After reviewing the tag cloud for this blog, I realized that the previous subtitle for History of the Adepts (the Hermetic Brotherhood of Luxor in America) was misleading because incomplete. Truth in advertising would suggest a subtitle more representative of the actual content of blog posts over the years. The HBofL was short-lived in the United States, lasting just over two decades. While the group occupies a pivotal position in the story of the 19th century roots of The Church of Light, it is by no means the sole predecessor organization. Its name was problematic in that the Hermetic content of the lessons was just one part of a broader synthesis, and Hermeticism thrived not in Luxor (upper Egypt) but in Alexandria on the Mediterranean coast. After the HBofL in America dissolved in 1908-09 following the death of Alma Theon, it took a decade to regroup as the Brotherhood of Light which was formed officially on Armistice Day, November 11, 1918. Then in November 1932 it was formally recognized as The Church of Light.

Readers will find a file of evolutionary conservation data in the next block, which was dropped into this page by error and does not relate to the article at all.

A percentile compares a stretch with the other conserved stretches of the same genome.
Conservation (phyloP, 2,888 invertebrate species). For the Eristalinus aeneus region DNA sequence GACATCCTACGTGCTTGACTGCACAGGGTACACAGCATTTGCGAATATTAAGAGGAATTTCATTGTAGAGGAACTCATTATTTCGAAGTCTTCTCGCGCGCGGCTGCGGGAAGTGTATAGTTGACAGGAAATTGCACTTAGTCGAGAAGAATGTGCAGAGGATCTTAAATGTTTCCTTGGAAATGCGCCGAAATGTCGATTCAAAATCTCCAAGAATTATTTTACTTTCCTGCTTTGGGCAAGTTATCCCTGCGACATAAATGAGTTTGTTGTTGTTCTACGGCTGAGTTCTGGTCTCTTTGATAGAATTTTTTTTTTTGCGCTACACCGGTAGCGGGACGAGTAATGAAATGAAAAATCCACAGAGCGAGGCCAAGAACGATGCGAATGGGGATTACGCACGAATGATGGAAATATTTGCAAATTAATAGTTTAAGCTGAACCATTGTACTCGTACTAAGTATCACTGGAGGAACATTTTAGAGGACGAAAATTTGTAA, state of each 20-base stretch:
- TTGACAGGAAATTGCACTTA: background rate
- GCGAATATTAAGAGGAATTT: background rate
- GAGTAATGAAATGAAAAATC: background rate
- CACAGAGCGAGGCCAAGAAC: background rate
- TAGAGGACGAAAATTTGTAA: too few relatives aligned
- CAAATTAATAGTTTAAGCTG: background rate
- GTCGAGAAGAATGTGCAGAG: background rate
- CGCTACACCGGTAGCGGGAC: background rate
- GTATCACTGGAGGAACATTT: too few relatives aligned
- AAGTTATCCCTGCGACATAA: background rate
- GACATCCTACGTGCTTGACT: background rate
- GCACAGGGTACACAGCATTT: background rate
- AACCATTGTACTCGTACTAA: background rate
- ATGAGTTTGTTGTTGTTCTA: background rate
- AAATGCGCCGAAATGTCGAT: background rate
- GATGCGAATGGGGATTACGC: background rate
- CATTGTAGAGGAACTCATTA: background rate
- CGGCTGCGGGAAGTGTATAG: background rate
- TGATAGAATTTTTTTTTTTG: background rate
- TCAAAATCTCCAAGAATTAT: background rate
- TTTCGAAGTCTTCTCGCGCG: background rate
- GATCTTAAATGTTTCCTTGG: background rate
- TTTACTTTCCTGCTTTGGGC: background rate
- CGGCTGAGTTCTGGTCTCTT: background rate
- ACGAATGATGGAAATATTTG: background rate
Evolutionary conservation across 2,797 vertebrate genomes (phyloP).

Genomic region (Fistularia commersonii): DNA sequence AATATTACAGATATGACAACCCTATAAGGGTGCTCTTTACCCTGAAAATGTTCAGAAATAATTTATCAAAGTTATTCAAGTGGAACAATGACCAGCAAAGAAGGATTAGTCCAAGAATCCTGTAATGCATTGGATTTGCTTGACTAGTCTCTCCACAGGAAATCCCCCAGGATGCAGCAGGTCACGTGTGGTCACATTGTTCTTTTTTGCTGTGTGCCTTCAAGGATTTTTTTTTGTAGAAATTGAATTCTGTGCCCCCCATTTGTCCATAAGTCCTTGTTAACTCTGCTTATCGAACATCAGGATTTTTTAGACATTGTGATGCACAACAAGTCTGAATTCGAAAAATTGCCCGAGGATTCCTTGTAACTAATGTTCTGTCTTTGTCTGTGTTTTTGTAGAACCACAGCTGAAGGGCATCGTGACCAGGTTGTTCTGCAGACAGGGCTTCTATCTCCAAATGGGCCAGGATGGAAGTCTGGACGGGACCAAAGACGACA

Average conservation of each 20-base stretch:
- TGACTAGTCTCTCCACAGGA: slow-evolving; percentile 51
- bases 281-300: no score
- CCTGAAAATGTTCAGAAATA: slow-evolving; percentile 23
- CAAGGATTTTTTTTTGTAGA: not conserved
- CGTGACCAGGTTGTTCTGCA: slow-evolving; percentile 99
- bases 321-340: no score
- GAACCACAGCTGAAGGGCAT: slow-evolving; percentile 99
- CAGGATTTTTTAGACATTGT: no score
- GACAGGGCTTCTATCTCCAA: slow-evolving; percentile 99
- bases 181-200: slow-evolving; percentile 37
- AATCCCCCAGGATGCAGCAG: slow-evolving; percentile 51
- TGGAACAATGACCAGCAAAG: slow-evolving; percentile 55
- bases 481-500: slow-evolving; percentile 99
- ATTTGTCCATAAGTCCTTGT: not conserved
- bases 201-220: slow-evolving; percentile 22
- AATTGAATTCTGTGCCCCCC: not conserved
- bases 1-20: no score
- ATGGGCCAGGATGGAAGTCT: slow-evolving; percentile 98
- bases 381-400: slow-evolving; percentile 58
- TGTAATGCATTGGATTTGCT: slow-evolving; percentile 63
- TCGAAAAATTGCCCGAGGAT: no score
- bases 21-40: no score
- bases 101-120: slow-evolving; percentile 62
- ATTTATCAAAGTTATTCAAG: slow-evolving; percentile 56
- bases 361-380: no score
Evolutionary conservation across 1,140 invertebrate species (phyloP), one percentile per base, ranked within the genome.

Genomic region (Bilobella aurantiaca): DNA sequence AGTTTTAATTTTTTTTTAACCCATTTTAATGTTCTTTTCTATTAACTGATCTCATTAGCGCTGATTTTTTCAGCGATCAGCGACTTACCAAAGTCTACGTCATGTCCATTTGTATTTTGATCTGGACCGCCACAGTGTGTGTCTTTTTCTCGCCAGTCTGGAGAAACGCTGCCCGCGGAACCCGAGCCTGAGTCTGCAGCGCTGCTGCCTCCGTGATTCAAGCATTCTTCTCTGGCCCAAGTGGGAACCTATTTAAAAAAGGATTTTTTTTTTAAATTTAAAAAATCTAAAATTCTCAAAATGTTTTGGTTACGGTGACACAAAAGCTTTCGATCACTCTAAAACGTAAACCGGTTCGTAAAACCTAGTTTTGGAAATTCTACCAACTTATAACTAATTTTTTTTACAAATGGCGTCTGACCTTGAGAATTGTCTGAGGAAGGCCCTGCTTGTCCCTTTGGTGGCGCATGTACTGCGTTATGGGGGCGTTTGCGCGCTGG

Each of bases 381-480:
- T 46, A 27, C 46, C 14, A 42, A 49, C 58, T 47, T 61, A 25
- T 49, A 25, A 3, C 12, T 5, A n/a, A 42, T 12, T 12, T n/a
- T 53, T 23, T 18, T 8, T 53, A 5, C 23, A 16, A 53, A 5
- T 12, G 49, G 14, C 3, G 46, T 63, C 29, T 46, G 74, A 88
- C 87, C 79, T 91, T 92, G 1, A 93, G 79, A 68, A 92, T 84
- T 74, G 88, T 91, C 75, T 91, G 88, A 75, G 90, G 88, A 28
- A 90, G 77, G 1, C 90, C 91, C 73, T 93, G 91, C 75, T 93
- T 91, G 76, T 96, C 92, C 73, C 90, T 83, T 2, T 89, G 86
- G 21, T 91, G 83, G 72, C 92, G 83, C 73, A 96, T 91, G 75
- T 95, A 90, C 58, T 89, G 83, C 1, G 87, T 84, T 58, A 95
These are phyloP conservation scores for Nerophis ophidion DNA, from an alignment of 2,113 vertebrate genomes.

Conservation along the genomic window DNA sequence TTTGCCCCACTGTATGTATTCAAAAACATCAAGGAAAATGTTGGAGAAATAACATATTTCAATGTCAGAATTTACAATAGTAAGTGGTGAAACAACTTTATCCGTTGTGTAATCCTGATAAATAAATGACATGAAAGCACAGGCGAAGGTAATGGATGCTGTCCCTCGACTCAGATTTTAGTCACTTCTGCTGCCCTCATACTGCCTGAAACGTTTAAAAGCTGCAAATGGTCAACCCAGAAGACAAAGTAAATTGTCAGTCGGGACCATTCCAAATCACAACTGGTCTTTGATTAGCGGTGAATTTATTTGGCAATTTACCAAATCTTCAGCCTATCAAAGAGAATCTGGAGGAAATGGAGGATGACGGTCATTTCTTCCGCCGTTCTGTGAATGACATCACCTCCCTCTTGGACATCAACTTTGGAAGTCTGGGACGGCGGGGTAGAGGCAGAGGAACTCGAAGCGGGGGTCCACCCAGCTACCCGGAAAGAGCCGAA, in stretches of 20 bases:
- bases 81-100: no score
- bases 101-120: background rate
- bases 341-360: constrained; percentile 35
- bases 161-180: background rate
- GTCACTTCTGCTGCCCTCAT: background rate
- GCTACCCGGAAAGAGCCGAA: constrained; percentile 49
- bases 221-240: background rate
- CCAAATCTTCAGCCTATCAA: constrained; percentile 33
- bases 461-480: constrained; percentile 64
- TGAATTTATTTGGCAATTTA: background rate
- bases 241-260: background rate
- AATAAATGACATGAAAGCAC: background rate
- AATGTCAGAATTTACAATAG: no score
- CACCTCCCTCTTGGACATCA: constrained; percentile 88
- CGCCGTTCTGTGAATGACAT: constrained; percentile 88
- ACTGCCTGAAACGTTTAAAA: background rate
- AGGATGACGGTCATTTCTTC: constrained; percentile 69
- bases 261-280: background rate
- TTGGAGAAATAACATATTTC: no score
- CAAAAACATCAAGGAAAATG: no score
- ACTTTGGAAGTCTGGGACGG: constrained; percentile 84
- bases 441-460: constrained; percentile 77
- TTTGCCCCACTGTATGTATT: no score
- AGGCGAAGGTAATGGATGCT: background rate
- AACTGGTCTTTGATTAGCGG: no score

Source traditions for the Brotherhood of Light and The Church of Light are reflected in four authors specifically cited by Elbert Benjamine: Emma Hardinge Britten, Thomas H. Burgoyne, Sarah S. Grimke, and Genevieve Stebbins. Four other founders of the HBofL, Peter Davidson, Hurrychund Chintamon, Thomas Moore Johnson, and Max Theon, identify several additional lines of spiritual influence. Linking each with individual exponents, these would be 1) Spiritualism and Rosicrucianism (Britten) 2) Astrology and Tarot (Burgoyne) 3) New Thought and Transcendentalism (Grimke) 4) Yoga (Stebbins) 5) Freemasonry (Davidson), 6) Hinduism and Theosophy (Chintamon), 7) Hermeticism and Neoplatonism (Johnson) and 7) Kabbalah (Theon).
The short-lived HBofL was a microcosm of the macrocosm of the revival of esoteric traditions in late 19th century America. It was the sole direct ancestor of the Brotherhood of Light and Church of Light, but due to the diversity of its sources the collateral ancestry incorporates European and Asian esoteric teachings as well as several movements that emerged in late 19th century America. “Spiritual ancestors of The Church of Light” is therefore a more inclusive description of the range of topics covered in this blog than the previous subtitle.